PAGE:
Reversing the decline in rural bus services

Reversing the decline in rural bus services

Changing lifestyles, flexible working, funding cuts and the regulatory environment are forcing rural bus services into decline, according to a consultation paper published by Bus Users UK.

In rural areas in particular, buses have provided a lifeline to education opportunities, employment, health care and social services. They also support local economies, build social connections and reduce congestion and pollution. Over the past two decades, however, rural bus services have experienced a ‘perfect storm’ of rising operational costs, increasing regulation, particularly for community transport providers, funding cuts from local authorities, and a lack of competition to run services.

Rural buses: reversing the decline examines the reasons behind the fall in rural bus services and looks at the costs in terms of rising inequality, social isolation and deprivation. It sets out a 10 point plan to regenerate the industry and ensure that rural transport meets the needs of local communities.

The report calls for reform of the Traffic Commissioners to have regard for the interests of bus users, modernisation of the role of the DVSA, for local authorities to take a more consumer-led approach to transport, and for local partnership working to be a requirement between local authorities and bus operators.

It also calls for a trial for new models of rural bus provision built on community interest or cooperative principles.

According to Claire Walters, Chief Executive of Bus Users: “Creative and innovative solutions to the rural transport crisis are urgently needed, but will only be possible with reform of the bodies and the regulatory environment that govern it.”

“Access to affordable and reliable transport in rural areas doesn’t just improve the lives of the people it serves: it has wider social, environmental and economic advantages that benefit us all.”

Click here to read the report in full

A 10 point plan to reverse the decline in rural bus services

  1. Reform the role of Traffic Commissioners to have regard for the interests of bus users. Thereview of regulation announced by the Senior Traffic Commissioner in May 2019 should be considered urgently if rural bus networks are to be saved. The DVSA’s role should be modernised to make it more accessible and user-friendly, and it should be bought under the direct control of the Regulator, following the Scottish model.
  2. Lower barriers of entry to the industry without compromising safety, to encourage new start businesses. Financial Standing regulations in particular should be reformed to remove discrimination against SMEs and rural areas.
  3. Reform Section 63 of the 1985 Transport Act to give local authorities a ‘duty’ rather than a ‘power’ under the Act. Require them to set out a transport plan on which the public should be consulted.
  4. Reform the local transport responsibilities of local authorities to promote a consumer-led approach. Local authorities should be required to have a rural bus strategy, updated and rolled forward at regular intervals, and delivered in accordance with Local Plan Reviews to align transport provision with new housing.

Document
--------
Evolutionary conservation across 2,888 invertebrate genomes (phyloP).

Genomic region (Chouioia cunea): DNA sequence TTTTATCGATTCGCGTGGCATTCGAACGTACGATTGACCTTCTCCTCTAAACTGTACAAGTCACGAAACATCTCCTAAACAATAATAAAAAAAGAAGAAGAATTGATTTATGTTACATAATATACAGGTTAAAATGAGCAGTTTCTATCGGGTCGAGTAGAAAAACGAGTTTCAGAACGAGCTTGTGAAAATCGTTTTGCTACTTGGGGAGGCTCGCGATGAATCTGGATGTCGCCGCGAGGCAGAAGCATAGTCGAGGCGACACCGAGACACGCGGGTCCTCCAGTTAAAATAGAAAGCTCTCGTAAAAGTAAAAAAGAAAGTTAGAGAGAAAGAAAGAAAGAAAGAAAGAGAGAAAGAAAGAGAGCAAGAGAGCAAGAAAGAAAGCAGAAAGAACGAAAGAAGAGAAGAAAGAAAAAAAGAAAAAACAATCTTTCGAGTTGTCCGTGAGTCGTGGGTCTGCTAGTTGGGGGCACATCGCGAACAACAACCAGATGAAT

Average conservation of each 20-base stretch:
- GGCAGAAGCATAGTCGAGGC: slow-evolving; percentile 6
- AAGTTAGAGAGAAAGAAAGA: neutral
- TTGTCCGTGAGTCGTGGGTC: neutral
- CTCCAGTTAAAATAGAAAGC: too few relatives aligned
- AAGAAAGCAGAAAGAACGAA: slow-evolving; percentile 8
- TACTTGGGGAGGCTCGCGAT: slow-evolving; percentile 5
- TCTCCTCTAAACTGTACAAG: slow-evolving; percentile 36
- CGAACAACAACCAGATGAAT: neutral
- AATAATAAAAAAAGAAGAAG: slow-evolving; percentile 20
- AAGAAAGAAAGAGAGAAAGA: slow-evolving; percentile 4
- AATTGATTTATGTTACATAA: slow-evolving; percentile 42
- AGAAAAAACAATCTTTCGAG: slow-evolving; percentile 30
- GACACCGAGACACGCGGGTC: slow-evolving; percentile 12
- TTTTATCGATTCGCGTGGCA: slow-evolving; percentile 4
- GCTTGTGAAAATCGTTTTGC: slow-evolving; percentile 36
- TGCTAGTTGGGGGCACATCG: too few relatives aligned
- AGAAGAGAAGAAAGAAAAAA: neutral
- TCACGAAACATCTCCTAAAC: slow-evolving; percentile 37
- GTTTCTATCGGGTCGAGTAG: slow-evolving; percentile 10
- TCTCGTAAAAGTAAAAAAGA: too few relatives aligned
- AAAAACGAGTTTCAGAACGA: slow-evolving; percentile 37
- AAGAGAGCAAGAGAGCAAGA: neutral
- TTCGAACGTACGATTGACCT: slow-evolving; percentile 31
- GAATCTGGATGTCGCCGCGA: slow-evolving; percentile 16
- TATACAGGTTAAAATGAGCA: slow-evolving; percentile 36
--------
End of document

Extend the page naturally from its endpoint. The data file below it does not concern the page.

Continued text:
5. Issue guidance on school start and finish times. The 1944 Education Act requires free transport to be provided to school: any changes to these times has consequences on cost and air quality. School governors do not have to have regard to the cost of changes and simply externalise them. They should have to compensate LAs for this extra cost, with funding ring-fenced for rural bus network provision.
  6. Reform community transport regulations. While CT operators are non-commercial entities, their operations can be so successful they become commercial. In these cases, LAs can put the service out to tender, with the reverse also being possible when a commercial service ceases to be viable. This has no impact on passengers. Making the costs the same for both, even though there is no direct competition, will force CT operators out of the local bus sector. The concept of ‘short distance’ should be based on the need to access essential services rather than mileage.
  7. Increase rural accessibility. Commercial operations are not sufficient to meet all the transport needs of rural residents and businesses. However, commercially-run inter-urban routes, fed by local routes from rural areas, should be encouraged. This increases rural accessibility and channels revenue to trunk routes, making them more sustainable.
  8. Trial ideas for new models of rural bus provision built on community interest or cooperative principles. All regulations should be suspended for the trail, with the exception of safety regulations, to encourage new start entrepreneurs and genuinely creative approaches.
  9. Make local partnership working a requirement between local authorities and bus operators of any kind. This could help resolve rural transport problems without the need for yet more regulation.
  10. Address the transport needs of the rural population. The Office of National Statistics differentiates rural, deep rural and semi-rural, but all have transport needs which are not currently being met. Joined-up approaches are essential to ensure that no community is left isolated and that the gap between rural and urban dwellers in terms of social isolation, poverty and loneliness, is not widened.

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